Estonia 200 unveils its full election candidate list ({{contentCtrl.commentsTotal}})

Estonia 200 chair Kristina Kallas at a press conference with new member and former Postimees editor Lauri Hussar.
Estonia 200 chair Kristina Kallas at a press conference with new member and former Postimees editor Lauri Hussar. Source: Siim Lõvi/ERR

The newly-formed Estonia 200 party has announced its full candidate list for the March general election, which includes recently departed daily Postimees editor Lauri Hussar, public sector development manager Meelis Niinepuu, and party chair Kristina Kallas as well as former defence minister Margus Tsahkna.

The party held its pre-election conference in Tallinn on Sunday, where it had been due to announce its candidate list, but this was held off for a few days.

A fuller breakdown of the list demographic reveals 51 women and 74 men, some 30 people from the world of business, 10 cultural or creative figures, and eight medical professionals, as well as one sitting Riigikogu member (Margus Tsahkna).

Kristina Kallas and Lauri Hussar are running in Tallinn, in the City Centre, Pirita and Lasnamäe, and Mustamäe and Nõmme districts respectively. Mr Hussar had to step down as Postimees editor-in-chief at the beginning of the week on the issue of editorial independence. Concerns had also been raised that Postimees was the only major publication to run Estonia 200's manifesto after it was formed last summer, under Mr Hussar's editorship.

Not registered formally at electoral commission yet

Priit Alamäe is running in the Harju and Rapla Counties district, the most populous electoral ward, and Margus Tsahkna will run in Tartu City.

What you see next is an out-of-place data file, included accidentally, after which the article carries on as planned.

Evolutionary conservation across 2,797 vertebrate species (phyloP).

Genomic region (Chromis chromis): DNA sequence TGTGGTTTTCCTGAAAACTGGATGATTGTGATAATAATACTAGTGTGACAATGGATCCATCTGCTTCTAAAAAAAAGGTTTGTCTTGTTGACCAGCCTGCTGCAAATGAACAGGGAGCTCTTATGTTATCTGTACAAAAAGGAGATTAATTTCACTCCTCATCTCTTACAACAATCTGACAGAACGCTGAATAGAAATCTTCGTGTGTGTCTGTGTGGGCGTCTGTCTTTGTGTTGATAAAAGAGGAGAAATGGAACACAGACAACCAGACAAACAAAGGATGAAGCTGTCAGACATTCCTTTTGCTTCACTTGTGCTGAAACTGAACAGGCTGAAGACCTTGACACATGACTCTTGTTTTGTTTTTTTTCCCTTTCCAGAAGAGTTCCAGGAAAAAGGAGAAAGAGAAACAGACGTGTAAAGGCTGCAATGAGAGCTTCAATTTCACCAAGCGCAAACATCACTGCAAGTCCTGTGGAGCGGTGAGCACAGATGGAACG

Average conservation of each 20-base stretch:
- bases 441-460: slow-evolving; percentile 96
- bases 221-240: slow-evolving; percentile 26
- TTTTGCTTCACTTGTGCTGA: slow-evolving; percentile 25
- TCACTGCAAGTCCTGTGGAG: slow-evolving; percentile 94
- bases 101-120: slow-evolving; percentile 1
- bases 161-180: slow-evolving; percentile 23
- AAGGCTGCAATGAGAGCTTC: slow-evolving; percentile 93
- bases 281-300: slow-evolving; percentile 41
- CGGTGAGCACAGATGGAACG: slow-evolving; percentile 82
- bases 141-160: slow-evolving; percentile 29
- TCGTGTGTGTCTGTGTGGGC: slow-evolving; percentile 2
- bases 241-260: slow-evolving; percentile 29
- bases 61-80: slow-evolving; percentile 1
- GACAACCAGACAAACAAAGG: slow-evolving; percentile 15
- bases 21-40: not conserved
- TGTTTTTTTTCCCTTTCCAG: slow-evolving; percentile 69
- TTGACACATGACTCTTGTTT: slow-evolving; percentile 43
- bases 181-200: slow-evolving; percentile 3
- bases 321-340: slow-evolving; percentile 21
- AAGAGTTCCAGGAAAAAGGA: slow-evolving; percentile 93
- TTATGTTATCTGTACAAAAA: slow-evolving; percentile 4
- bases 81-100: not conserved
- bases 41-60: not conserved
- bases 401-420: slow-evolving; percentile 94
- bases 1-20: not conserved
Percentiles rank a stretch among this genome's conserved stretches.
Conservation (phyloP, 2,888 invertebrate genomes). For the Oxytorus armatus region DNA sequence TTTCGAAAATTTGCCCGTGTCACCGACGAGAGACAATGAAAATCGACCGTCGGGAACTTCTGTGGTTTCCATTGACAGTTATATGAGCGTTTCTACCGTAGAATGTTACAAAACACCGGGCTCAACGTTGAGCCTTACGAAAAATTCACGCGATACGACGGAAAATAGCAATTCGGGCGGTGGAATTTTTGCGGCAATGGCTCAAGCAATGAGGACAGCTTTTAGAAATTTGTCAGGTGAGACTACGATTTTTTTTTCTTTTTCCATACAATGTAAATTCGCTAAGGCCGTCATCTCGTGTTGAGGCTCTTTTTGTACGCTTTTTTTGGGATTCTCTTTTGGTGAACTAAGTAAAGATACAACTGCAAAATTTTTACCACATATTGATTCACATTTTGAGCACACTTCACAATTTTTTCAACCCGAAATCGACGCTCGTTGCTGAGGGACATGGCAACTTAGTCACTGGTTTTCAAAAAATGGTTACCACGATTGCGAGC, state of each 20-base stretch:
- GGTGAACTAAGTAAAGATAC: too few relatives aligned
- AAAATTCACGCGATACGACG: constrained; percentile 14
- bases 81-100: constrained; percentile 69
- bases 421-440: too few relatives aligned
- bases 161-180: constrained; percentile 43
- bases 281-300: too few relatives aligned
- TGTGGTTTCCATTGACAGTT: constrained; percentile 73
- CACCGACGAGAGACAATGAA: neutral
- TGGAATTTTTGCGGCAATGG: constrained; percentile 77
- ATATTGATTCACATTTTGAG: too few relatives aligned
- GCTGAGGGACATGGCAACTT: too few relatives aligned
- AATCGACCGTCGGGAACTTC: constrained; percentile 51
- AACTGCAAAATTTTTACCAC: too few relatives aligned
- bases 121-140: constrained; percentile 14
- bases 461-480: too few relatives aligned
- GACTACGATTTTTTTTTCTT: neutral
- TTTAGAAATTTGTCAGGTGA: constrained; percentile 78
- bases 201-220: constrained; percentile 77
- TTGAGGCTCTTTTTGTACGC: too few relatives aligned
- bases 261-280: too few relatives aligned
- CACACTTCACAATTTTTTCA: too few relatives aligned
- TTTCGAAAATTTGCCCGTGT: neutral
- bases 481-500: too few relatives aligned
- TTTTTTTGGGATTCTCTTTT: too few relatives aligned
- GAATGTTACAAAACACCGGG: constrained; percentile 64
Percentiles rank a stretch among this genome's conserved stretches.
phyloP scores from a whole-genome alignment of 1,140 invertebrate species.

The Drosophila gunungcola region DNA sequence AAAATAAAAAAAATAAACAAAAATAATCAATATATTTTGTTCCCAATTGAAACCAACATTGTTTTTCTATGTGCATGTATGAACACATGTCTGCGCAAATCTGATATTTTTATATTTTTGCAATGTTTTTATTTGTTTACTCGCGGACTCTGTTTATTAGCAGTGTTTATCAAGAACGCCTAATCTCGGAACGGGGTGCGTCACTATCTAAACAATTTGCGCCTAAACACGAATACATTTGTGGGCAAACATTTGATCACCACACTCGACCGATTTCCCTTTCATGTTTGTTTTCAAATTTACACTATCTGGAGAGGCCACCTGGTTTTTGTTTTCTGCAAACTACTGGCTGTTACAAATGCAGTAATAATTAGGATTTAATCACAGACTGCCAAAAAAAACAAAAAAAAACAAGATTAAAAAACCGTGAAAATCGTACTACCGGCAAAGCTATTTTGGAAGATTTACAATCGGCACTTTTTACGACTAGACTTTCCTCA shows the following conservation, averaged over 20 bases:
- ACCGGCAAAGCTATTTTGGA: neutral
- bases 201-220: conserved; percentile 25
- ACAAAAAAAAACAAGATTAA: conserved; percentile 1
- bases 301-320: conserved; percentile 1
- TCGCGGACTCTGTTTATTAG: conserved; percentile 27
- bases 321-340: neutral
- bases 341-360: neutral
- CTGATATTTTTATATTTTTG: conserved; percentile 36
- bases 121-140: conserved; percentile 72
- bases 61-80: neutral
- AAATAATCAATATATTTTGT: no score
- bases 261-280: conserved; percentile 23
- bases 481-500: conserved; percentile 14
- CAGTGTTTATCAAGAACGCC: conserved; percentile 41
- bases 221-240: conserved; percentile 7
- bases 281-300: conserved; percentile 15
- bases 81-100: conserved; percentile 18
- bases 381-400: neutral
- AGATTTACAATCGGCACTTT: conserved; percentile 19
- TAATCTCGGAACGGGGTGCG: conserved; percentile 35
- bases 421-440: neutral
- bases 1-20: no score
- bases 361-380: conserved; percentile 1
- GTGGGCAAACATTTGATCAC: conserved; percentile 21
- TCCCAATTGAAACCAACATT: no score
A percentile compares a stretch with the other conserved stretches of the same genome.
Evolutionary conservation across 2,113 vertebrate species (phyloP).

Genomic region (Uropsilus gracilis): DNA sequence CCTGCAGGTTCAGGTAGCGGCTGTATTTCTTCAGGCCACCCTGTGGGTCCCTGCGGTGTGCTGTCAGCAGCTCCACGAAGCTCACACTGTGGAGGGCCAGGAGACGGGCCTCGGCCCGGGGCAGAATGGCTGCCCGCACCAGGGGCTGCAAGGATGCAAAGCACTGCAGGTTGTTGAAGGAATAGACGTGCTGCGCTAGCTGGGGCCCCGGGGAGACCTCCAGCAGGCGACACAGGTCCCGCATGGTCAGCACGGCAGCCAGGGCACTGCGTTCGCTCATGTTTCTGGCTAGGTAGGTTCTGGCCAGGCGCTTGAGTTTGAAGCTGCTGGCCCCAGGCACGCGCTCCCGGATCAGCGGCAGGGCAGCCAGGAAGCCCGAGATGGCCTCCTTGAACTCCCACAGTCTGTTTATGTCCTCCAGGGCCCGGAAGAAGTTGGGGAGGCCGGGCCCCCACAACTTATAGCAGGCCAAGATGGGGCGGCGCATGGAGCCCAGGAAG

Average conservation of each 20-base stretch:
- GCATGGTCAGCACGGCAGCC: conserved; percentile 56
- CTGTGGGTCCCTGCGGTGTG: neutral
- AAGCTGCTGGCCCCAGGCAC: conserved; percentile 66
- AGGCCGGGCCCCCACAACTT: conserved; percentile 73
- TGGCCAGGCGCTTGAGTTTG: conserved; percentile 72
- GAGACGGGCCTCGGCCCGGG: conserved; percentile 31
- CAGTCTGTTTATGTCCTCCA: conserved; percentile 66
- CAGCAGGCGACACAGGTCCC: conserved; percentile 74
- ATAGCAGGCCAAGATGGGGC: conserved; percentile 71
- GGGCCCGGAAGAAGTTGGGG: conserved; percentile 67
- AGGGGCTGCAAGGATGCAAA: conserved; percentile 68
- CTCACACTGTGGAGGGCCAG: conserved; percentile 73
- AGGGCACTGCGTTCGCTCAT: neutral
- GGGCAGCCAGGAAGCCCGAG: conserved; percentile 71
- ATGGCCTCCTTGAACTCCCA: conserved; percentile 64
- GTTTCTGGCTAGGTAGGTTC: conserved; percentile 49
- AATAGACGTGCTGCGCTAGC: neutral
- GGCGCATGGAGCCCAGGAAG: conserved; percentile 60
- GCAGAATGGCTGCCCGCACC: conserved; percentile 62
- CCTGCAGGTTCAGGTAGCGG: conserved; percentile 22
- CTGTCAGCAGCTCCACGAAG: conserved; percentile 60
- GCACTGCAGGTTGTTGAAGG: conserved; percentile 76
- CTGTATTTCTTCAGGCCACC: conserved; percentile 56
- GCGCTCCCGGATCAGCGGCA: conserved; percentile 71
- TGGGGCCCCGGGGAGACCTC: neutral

Other notable names on the Estonia 200 roster are former diplomats Kalev Stoicescu and Taavi Toom, musician, artist, writer and film-maker Mart Sander, and travel writer Epp Petrone.

The party has yet to present its list to the electoral commission, but is likely to do so soon. Most of the major parties have already presented theirs.

Estonia 200 follows a broadly economically liberal platform, and would reform the existing tax system, but not radically. It is also fairly socially liberal, and thus is likely to hive off votes both from Reform and to a lesser extent Pro Patria, and even from the Social Democratic Party. It regularly polls at or over the 5% threshold of support needed to obtain seats, in opinion polls. It was also at the centre of recent controversy surrounding a poster ad campaign which highlighted the issue of segregation between Estonian and Russian-speaking sections of society, ads which at a first glance could be interpreted as actually endorsing segregation.

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Editor: Andrew Whyte

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